|The Death of the 49ers|
By Hunter S. Thompson
Page 2 columnist
I was just sitting down by the fire with a rare little hardcover book about "The Generals of Ghengis Khan" on Monday night, when I remembered that the final game of the NFL's regular season was about to start on TV, and I was not watching.
"Holy moley!" I shouted to Anita. "What the hell is wrong with us? Are we sick?" I quickly abandoned the book and rushed into my lounge, where a handful of people were drinking gin and brewing up some Jimson weed tea as they shuffled piles of money and barked numbers at each other like traders on the floor of some horrible money pit.
It was a day like any other gameday in the lounge, except that this was a night game and the high-riding 49ers were two-point underdogs against the pitiful, once-proud Rams in St. Louis.
Hell, it was impossible to resist, despite the known fact that San Francisco had clinched its division long ago and was likely to rest its stars and starters for this one, because the Niners had nothing to win or lose. The game was utterly without meaning for either team -- with the obvious exemption of disastrous injuries -- and the 49ers were said to be using it "as a tune-up" for their looming playoff showdown with the Giants on Sunday.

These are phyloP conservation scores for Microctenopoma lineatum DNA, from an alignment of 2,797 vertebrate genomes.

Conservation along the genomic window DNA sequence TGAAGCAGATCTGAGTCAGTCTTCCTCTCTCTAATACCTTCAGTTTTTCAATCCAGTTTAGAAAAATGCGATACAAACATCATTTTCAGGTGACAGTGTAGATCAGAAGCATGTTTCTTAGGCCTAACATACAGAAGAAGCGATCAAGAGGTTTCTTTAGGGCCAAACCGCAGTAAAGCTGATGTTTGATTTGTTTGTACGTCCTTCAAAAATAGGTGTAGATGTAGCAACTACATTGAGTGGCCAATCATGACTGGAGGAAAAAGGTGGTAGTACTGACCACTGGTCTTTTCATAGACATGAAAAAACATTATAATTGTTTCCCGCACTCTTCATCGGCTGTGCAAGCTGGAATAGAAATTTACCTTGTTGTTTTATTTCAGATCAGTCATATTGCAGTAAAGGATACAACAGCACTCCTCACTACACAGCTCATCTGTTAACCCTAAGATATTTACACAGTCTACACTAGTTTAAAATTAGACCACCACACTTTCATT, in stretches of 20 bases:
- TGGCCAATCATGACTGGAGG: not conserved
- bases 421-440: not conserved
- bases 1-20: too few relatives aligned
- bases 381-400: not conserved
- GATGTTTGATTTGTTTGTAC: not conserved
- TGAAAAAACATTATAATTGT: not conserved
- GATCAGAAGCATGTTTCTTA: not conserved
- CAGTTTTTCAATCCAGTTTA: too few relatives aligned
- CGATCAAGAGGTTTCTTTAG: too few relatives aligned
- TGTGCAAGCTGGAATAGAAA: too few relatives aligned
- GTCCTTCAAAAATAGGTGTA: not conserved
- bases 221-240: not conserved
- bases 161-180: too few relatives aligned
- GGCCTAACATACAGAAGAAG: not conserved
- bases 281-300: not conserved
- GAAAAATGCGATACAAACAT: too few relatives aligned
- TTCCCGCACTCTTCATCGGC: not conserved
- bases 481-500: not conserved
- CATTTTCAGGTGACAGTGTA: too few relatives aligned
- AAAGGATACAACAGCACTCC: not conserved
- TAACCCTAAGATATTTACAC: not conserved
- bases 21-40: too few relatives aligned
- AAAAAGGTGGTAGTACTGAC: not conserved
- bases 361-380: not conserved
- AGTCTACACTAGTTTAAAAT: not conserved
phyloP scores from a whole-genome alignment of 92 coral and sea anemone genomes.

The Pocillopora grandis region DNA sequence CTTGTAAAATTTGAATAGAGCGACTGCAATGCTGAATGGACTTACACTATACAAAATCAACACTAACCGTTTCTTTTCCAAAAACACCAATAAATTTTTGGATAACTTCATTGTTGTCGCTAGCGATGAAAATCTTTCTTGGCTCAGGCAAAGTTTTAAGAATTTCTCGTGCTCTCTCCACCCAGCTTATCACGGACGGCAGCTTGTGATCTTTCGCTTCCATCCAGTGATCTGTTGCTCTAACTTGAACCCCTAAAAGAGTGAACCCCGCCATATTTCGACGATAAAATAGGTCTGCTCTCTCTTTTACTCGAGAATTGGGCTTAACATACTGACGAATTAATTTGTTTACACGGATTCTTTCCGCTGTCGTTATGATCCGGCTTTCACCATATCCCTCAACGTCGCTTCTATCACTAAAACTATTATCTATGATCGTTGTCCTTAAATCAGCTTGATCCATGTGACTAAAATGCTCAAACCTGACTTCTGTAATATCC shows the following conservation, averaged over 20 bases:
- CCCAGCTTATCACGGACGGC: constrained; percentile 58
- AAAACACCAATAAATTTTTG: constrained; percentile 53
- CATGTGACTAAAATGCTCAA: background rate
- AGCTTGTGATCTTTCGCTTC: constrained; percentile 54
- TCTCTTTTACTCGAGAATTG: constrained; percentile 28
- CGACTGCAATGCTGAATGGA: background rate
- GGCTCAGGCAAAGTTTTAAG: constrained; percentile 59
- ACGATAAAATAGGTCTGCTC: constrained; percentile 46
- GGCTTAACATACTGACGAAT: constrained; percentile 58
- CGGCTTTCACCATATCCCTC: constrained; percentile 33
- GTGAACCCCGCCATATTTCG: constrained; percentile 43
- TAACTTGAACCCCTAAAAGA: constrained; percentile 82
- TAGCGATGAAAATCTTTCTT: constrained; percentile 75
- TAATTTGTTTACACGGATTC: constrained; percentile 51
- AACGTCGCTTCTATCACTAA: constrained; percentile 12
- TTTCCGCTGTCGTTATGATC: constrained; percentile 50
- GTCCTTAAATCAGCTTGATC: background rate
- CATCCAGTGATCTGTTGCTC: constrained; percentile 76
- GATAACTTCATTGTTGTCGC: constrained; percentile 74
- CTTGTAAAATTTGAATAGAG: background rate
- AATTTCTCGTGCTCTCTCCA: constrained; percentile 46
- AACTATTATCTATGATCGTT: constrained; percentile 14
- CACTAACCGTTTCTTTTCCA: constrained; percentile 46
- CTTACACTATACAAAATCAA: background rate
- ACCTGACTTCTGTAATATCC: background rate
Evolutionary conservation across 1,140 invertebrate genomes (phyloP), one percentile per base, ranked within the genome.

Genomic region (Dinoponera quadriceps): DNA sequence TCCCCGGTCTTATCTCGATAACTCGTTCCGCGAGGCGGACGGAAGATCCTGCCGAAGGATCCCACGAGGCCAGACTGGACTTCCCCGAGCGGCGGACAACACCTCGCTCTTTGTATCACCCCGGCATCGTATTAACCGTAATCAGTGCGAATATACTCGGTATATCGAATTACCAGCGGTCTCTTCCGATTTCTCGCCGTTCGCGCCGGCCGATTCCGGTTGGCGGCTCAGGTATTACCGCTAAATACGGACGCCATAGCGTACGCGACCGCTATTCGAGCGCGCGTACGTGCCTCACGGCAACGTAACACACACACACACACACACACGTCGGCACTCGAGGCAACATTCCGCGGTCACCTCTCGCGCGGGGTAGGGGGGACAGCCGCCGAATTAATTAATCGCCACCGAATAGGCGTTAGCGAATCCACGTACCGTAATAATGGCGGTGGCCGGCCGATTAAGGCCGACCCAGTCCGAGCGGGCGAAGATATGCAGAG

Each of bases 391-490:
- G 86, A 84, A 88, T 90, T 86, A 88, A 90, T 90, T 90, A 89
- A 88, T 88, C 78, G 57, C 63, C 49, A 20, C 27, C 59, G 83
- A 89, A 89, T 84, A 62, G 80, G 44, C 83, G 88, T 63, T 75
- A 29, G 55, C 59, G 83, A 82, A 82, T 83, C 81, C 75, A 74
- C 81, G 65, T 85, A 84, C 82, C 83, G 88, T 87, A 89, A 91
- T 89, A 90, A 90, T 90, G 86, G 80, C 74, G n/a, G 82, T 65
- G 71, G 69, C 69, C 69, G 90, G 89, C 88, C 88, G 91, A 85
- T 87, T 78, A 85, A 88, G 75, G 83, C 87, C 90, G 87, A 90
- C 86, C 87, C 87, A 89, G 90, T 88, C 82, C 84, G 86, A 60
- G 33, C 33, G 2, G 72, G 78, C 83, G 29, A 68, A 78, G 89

But I took the points anyway, for old times' sake, and sat back with my people and prepared to deal with the game more as a gambling spectacle than a serious sporting contest. ... So what? I reasoned. Wild side-bets are what matters in this room, anyway. That is where the money is. We will bet on every play, if necessary. Anything is possible.
The room has been slower this year than it was in 2001 -- which was noticeably slower and cheaper than 2000 -- but a welcome swarm of high rollers came in with the X-mas season, and by Monday night the action had picked up considerably. We had the usual profoundly mixed crowd of neighbors, lawyers, fugitives, scientists, thieves, fixers, artists, dancers, farmers, cops, priests, pimps ...